Dennis O’Neil: Be A Villain
A lovely person with whom I once shared a wedge of life told me that the bad guys in my stories didn’t get really mean until I began having frequent encounters with a colleague who would never have gotten even close to my Christmas card list had I been the kind of guy who sends Christmas cards. And later I shifted part of the writer’s duty, the part that dealt with antagonists, to the editor while I pleasured myself with parts of the continuity that, at the time, I found more interesting.
Shame on me.
You may have heard it: the hero is only as good as the villain. Grant that there may be a taste of oversimplification in there somewhere, and then grant that the statement is true. Put Superman against a pickpocket? Batman against a jaywalker? Spider-Man against a graffiti artist? You’re not squirming in anticipation of those stories, are you? There’s not much conflict or drama – not much entertainment value – in a blatantly uneven contest. The powers and abilities of both halves of the story equation – good guy/bad guy – should be roughly equal and if you’re going to give an edge to one side, give it to the heavy; we do like to cheer for the underdog, don’t we?
Maybe my friend was right about the colleague. If so, I don’t know why. Maybe I needed some sort of emotional jolt, which the colleague generously supplied. Or maybe I was too involved with the plotting, as opposed to the charactering, of the stories. Maybe I wasn’t as involved in my craft as I should have been. Maybe my sun sign was not aligned with my moon sign and when that happens…run for the hills? Or maybe I was getting a preview of how I might feel in, oh, say – forty years later?: that is, now.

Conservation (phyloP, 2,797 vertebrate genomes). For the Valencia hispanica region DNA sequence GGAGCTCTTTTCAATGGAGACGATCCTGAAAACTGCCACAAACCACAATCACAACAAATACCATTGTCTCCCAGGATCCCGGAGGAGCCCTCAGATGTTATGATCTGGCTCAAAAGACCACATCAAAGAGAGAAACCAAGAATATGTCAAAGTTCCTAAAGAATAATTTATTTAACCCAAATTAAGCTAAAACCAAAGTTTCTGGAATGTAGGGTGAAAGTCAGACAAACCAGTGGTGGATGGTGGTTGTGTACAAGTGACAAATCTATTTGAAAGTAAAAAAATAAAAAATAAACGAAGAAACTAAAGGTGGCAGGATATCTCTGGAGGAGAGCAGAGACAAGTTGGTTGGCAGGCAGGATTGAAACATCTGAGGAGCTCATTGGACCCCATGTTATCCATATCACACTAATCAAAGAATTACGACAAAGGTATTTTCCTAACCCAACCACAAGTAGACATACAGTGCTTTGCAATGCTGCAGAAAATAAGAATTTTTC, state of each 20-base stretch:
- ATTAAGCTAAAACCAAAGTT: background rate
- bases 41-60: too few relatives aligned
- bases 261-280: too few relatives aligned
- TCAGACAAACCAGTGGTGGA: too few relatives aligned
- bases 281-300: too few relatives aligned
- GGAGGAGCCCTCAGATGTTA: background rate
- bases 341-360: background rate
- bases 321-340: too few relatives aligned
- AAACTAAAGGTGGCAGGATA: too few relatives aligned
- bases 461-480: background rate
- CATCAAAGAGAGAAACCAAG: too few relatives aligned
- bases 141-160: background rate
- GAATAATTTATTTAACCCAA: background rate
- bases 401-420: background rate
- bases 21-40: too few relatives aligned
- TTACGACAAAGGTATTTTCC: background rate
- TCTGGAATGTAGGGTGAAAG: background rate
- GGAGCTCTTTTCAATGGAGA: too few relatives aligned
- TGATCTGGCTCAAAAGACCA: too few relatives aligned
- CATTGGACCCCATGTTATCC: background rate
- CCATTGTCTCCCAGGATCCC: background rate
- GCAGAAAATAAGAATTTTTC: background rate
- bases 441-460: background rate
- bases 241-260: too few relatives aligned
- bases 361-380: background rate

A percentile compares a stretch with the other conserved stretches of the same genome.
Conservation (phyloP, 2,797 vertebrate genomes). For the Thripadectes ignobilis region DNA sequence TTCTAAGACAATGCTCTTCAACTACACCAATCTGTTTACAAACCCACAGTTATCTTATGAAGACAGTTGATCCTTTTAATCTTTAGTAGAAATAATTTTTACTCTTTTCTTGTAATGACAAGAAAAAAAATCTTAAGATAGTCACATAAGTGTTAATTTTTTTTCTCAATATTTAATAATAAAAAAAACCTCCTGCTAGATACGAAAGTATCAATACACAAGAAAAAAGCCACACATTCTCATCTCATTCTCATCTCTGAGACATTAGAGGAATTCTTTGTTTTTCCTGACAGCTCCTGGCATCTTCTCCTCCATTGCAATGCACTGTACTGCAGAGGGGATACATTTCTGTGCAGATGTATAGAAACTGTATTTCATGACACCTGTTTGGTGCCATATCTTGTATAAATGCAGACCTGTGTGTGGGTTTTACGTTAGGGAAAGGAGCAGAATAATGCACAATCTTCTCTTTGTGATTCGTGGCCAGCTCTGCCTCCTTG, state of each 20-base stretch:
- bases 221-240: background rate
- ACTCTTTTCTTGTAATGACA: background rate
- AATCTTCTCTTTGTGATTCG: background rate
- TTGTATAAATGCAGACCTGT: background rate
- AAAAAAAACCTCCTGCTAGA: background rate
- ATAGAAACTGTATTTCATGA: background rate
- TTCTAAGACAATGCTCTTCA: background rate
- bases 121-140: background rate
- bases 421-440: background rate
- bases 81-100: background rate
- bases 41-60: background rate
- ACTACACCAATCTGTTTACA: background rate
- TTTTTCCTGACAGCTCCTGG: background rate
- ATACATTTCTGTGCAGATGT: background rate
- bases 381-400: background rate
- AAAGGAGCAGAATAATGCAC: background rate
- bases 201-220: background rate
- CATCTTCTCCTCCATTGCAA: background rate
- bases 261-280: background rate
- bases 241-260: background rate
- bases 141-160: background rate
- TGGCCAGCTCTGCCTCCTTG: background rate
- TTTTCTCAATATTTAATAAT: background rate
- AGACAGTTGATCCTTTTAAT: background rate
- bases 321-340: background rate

I’m not churning out as much fantasy-melodrama as I once did, but if I were, villains might be a problem. Time was that the baddies existed only to give he hero grief and if the baddie discharged that duty, enough said and well done! Some people are just nasty: case closed. But the best popular fiction now gives the evildoers just about the same degree of motivation and personality as is bestowed upon the good guys. And at a certain level, it’s becoming hard for me to really believe in villainy – that is actions that serve only to rain on someone’s parade. A really good writer – Shakespeare, say – can do a bad guy whose core seems to be sheer malevolence – and make the narrative work. But we aren’t all Shakespeare.
My problem is, I no longer believe in villainy. I believe in ignorance and, to borrow an idea from my days as a Catholic, some of it is invincible ignorance and the invincibly ignorant will hold onto their ignorance until ten seconds after they’re breathed their last. But they’re not infected with some spiritual toxin that makes men slimeys. They’re ignorant.
Thich Nhat Hanh, who is as close to a saint as anyone I know of, says that, given different circumstances he would have become a river pirate instead of a monk.
I look back on eight and a half decades and see myself doing plenty of ratty stuff. But I didn’t do it because I was a villain and, in the moment, I either rationalized my acts or simply didn’t deal with their moral implications. I guess what I did might fit some definitions of ignorance.
But “ignorance” doesn’t have the same dramatic heft as “evil,” does it?